See Gale Holland’s excellent story in the Times on Mitchell v. LA as well as our other stories on the subject for the background to this post. See here to download most of the papers filed in the case.
Recall that in May 2016 the City of Los Angeles filed a motion asking Judge James Otero to clarify his preliminary injunction against enforcement of the abhorrent LAMC §56.11 within the boundaries of Skid Row. Recently plaintiffs’ attorney Carol Sobel filed a scathing opposition to the City’s motion. Otero then ruled that he could dispose of the motion without a hearing.
Earlier today he filed an order doing just that. He denied the City’s motion entirely and accused them of asking him to rule on abstractions and complex constitutional issues which had not yet come up in practice in this case. This he declined to do, rightly in my opinion, leaving the City with no option but to buckle down and follow the freaking law for once. There’s a transcription after the break.
PROCEEDINGS (in chambers): ORDER DENYING DEFENDANTS’ MOTION FOR CLARIFICATION OF ORDER [Docket No. 58]
This matter is before the Court on the City of Los Angeles’ (the “City”) Motion for Clarification (“Motion”) filed May 11, 2016. In the Motion, Defendant’s seek clarification of the Court’s Temporary Restraining Order issued on April 13, 2013. Plaintiffs filed an Opposition to the Motion for Clarification (“Opposition”) on August 21, 2017. Defendants filed their Reply in Support of the Motion to Dismiss (“Reply”) on July 10, 2017. The Court found this matter suitable for disposition without oral argument and vacated the hearing set for September 11, 2017. See Fed. R. Civ. P.78(b). For the following reasons, the Court DENIES Defendants’ Application.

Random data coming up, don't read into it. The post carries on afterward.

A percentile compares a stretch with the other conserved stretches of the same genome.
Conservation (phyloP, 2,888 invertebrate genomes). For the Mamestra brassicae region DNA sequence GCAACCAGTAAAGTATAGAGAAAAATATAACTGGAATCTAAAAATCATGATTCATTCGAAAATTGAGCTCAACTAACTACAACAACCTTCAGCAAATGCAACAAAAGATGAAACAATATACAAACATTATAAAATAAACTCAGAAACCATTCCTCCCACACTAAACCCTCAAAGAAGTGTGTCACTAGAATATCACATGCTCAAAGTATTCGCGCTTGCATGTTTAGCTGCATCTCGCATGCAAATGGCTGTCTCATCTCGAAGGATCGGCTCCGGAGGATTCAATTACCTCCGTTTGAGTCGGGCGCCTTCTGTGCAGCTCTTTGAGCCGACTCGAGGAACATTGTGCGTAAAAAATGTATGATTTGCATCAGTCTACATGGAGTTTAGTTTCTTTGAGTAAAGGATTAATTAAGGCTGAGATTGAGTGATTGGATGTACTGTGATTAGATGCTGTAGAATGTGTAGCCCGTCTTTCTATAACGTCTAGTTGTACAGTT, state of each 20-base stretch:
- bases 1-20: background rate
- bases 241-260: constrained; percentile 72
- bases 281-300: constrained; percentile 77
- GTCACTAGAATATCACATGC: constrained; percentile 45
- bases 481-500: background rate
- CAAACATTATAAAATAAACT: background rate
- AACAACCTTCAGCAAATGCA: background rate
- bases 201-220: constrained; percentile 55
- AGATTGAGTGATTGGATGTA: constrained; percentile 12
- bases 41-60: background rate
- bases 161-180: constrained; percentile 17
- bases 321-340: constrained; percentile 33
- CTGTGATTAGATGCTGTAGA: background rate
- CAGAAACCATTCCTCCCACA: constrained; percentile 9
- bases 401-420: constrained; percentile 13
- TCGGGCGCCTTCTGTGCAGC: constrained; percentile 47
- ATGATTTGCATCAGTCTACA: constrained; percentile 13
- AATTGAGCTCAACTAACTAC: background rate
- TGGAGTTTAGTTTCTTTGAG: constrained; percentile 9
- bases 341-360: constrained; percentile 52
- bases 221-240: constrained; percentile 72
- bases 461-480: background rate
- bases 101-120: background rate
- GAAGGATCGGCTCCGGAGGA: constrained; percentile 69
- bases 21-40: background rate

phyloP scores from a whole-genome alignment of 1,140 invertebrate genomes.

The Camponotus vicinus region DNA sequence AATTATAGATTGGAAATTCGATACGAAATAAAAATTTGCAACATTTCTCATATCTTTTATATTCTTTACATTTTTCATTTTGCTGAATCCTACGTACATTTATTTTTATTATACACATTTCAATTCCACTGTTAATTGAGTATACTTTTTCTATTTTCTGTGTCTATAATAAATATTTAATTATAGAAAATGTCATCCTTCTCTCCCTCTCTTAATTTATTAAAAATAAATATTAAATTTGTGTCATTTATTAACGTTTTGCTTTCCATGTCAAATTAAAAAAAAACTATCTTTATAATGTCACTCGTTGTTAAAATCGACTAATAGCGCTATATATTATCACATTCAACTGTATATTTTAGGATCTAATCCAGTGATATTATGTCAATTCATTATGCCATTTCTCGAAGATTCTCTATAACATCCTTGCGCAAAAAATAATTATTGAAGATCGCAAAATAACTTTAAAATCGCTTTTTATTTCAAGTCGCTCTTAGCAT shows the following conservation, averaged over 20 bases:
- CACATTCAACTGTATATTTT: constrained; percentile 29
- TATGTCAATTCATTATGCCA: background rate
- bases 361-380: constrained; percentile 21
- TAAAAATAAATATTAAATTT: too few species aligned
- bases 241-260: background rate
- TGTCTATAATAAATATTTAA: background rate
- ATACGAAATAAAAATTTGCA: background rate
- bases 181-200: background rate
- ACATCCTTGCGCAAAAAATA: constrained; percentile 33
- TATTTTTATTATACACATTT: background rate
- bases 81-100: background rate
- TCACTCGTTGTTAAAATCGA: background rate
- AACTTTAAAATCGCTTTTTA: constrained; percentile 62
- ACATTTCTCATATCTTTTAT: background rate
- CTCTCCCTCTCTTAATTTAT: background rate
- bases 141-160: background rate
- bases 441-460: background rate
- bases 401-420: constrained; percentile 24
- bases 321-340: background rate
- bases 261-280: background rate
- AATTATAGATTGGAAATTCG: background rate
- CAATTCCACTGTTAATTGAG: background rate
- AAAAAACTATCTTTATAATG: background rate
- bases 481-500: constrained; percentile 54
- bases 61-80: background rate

I. FACTUAL AND PROCEDURAL BACKGROUND
A. Factual Background
Plaintiffs, a group of homeless individuals and organizations providing support services to the homeless, sue Defendants for purported violations of their constitutional and statutory rights. According to Plaintiffs, the City has undertaken a mass practice and policy of clearing Skid Row and its surrounding areas of homeless people. Since around December of 2015, the City and the Individual Defendants have allegedly seized and deprived Plaintiffs of property, without a pre- or post-deprivation hearing, in violation of the Fourth and Fourteenth Amendments to the Constitution and various federal and California state laws. (See generally First Am. Compl. (“FAC”), ECF No. 1).
Plaintiffs’ FAC alleges as follows. Since around December of 2015, LAPD officers and City employees have used arrests for what Plaintiffs call “minor quality of life offenses,” (Appl. P. & A. 1), as a pretext to seize and confiscate Plaintiffs’ property. The City’s arrests take place pursuant to two LA County ordinances, Los Angeles Municipal Code (“LAMC”) Section 41.18(d), which prohibits sitting, sleeping, or lying on sidewalks, and LAMC Section 41.45, which prohibits the unauthorized use of shopping carts. (FAC ¶¶ 47-49.) During some arrests, LAPD officers allegedly cordon off areas where homeless people are located and contact the Department of Sanitation and Street Services (“Dep’t of Sanitation”), which in turn deploys trash trucks and other personnel to clean and dispose of the homeless people’s property. (FAC ¶¶ 51-53.)